The R+F Blog

When to start toilet training

When to start toilet training

Getting started with toilet training

Moving on from the potty

Toilet training is simply the next step up from potty training – that is, using the actual toilet instead of a potty. While every child is different, most are ready to start the toilet training process between 20 months and three years old.

Let’s discuss the signs you can look out for, which indicate your little one may be ready to start toilet training. We’ll also cover toilet training tips and how to handle mishaps.

Signs your child is ready:

  • Your child can feel when they are wet or dry, and will sometimes tell you.
  • Your child is starting to do things on their own without your help.
  • They feel like they want to wee and can hold on long enough to make it to the toilet.

How to start toilet training

Even if your child shows signs of being ready, they may still be nervous about using the toilet and it will take some time to adjust. Encourage them by being positive, calm and patient.

Get started with these toilet training tips:

  • Calm their nerves about using the toilet by showing them how it works. You can start by emptying their potty into the toilet and letting them flush it so they become familiar with the motions and sounds.
  • A step stool and toilet training seat are great additions to keep your little one safe and comfortable.
  • Introduce nappy pants or underpants so they can undress themselves.
  • If possible, you may want to ditch the layers so your child has fewer items to remove when they need to go. Not only does this reduce their chances of having accidents, but it gives them a sense of independence.
  • Take your child to the toilet at regular times. Give them enough time to try to go, but don’t leave them there for too long.
  • Praise your child for trying, even when they don’t succeed. Reward them with hugs, claps, stories or a star chart.
  • Be prepared for times when they don’t make it to the toilet. Involve them in the cleaning process and talk through ways they can improve next time.
  • Teach them how to wash their hands after going to the toilet, and make the sink, soap and hand towel within their reach.

How to handle mishaps

Bed wetting:

It’s one thing to master daytime potty or toilet training, but staying dry overnight is another learning process.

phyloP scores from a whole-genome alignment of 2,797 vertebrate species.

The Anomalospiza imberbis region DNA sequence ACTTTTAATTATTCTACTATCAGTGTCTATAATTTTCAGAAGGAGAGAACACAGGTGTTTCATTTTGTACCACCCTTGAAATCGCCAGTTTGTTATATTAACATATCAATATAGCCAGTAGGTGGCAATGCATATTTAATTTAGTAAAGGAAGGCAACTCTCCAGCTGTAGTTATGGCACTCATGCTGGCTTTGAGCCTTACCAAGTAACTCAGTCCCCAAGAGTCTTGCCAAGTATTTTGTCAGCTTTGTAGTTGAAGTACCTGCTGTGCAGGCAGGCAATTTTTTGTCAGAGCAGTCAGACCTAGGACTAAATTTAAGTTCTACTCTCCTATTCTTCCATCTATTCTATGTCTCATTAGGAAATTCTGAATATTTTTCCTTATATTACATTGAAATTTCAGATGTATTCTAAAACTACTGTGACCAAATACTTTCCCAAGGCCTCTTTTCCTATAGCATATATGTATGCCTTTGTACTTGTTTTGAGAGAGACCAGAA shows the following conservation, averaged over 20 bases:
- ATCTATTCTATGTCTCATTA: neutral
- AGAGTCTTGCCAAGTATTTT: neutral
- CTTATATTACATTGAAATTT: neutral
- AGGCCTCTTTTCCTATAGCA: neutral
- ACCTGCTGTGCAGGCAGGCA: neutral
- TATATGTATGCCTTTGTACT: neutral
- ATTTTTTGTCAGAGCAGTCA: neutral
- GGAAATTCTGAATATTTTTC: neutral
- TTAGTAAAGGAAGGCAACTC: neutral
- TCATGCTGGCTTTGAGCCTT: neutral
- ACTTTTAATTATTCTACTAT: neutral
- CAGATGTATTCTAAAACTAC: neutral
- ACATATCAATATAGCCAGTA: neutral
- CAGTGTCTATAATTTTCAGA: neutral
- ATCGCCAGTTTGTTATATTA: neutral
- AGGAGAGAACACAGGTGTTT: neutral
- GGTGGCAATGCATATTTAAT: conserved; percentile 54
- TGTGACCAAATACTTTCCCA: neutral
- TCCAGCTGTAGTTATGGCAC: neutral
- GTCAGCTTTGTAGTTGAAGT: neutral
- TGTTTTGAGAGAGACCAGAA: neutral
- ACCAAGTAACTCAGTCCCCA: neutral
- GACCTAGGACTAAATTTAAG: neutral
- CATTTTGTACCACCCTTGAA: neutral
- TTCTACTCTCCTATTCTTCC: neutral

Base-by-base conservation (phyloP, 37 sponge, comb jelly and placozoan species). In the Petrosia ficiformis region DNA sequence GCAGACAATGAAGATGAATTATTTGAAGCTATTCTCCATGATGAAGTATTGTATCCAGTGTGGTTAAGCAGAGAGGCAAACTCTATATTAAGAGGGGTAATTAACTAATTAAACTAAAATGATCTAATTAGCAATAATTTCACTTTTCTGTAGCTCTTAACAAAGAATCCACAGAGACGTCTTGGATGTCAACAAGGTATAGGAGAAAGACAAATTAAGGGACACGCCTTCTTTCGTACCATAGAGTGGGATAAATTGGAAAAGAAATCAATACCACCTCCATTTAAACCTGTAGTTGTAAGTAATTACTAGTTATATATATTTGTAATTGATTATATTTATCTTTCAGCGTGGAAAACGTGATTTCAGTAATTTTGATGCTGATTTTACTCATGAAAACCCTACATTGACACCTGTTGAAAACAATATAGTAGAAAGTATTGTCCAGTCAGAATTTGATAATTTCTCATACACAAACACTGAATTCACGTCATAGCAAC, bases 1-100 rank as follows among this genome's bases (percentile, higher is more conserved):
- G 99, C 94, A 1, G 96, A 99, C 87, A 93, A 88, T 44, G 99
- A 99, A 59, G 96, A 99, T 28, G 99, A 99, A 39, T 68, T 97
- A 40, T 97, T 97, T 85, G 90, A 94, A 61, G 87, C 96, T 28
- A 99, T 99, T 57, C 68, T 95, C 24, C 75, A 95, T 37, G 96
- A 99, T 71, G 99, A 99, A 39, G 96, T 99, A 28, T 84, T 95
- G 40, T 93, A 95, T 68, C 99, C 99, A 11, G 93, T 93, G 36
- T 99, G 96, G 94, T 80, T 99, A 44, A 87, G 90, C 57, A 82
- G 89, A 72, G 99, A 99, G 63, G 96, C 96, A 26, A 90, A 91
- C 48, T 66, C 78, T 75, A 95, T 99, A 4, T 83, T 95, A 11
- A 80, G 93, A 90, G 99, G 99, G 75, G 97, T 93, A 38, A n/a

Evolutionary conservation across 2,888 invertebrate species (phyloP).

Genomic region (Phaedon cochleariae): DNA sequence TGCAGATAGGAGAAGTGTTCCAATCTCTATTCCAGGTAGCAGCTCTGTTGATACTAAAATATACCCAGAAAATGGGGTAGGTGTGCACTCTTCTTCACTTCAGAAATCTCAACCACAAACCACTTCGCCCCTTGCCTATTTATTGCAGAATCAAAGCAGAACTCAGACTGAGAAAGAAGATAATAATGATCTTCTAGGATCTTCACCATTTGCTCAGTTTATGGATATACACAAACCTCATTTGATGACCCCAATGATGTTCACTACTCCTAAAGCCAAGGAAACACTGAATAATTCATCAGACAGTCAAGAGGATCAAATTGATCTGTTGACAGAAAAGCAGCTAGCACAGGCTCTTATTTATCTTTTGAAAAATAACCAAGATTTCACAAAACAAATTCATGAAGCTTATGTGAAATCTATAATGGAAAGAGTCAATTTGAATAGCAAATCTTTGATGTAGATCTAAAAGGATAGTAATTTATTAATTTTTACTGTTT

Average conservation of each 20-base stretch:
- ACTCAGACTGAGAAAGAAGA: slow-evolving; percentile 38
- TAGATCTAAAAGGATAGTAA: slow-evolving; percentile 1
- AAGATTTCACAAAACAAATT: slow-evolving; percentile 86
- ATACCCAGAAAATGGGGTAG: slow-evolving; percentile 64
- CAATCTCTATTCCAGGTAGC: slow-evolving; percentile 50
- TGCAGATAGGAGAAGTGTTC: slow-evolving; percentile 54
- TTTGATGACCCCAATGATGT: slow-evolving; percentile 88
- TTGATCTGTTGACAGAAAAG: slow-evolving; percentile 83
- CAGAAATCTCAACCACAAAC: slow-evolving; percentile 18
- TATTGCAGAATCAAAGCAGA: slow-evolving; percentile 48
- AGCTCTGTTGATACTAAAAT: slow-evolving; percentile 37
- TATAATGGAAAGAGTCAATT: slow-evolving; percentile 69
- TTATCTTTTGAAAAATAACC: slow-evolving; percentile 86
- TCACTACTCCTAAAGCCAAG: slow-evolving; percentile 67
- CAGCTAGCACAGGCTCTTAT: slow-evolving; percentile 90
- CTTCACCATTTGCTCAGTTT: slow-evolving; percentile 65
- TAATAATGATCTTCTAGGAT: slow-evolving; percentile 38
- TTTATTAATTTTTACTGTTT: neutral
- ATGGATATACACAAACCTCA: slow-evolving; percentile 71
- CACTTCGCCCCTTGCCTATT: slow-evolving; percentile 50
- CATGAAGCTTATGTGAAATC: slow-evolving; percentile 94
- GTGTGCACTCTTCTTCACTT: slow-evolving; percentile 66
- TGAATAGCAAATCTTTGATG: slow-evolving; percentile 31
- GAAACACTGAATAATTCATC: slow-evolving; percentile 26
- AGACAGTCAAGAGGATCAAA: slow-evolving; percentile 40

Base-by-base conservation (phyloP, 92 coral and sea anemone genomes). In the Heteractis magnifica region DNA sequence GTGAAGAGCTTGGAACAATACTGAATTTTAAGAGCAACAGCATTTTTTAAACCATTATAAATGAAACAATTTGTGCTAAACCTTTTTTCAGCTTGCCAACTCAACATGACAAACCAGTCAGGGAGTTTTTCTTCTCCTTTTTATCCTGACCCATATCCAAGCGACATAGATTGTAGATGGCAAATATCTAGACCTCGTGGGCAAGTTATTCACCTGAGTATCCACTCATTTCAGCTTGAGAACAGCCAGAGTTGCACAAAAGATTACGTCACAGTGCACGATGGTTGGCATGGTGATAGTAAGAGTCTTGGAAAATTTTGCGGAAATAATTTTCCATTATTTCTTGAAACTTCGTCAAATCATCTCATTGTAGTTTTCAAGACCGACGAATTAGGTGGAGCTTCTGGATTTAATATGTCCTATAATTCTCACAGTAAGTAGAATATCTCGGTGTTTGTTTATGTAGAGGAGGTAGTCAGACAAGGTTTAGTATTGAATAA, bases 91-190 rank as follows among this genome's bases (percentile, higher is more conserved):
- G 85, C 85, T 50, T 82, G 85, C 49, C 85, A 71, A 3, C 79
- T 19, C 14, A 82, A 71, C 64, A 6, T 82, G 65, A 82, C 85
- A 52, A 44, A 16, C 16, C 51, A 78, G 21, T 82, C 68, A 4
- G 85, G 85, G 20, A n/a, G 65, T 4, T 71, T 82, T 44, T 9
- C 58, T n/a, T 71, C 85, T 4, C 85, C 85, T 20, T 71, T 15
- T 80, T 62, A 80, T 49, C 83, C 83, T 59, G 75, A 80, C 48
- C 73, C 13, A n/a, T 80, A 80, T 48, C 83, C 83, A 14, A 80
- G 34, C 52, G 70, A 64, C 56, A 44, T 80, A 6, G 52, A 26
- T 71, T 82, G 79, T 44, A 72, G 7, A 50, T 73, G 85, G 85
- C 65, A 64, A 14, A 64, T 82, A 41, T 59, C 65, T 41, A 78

It can take some time for toddlers to sense that their bladder is full or hold their urine overnight. In fact, most children’s systems don’t develop enough to stay dry all night until at least age 5, 6 or even 7. Bed wetting through to age 7 is considered normal and not a problem to worry about.

Once toilet trained, it’s normal for your toddler to be dry during the day but still need a nappy at night. Rascal + Friends premium nappy pants make change-time easier with easy-tear sides and an extra stretchy waistband. They’re easy to pull up, like underpants, and are a great transition from a nappy to underpants. Also made for potty training, our premium nappy pants are made with up to 12 hour leak protection and will keep your jumping junior comfy and dry, day and night. 

Learn more and find the right size

What to do if your child starts wetting their pants again:

If you’ve successfully gone through the toilet training process and your child starts to wet their pants again, don’t give up. There are a number of reasons as to why they’ve taken a step back, such as:

  • Adapting to a new environment, such as a new house or being on holiday
  • Experiencing the birth of a sibling
  • Transitioning from a crib to a bed
  • Being weaned from breastfeeding
  • Starting at daycare or preschool
  • Not making it to the toilet several times and feeling discouraged

While this can be a bit frustrating, remember that they are also adapting to a new routine. The experience will be different for each child, and ultimately you want to build their confidence and independence.

Try approach the situation with these tips in mind: 

  • Try to understand what caused their change in behaviour
  • Change your child in a calm manner, and encourage them to explain what went wrong
  • Remind your child to go to the toilet – busy kids can often forget!
  • Introduce fun incentives around the topic of going to the toilet, such as choosing the toilet paper or hand soap at the shops or a sticker chart
  • Talk about the toilet in casual conversation, such as when you’re going to the toilet throughout the day

Remember, it takes time!

Every child will be different and the real secret behind successful toilet training is waiting until they’re ready. There’s no deadline, so try not get too caught up in the timing of it all.

Keep it fun, positive and enjoy watching them take another step in their growth and independence!

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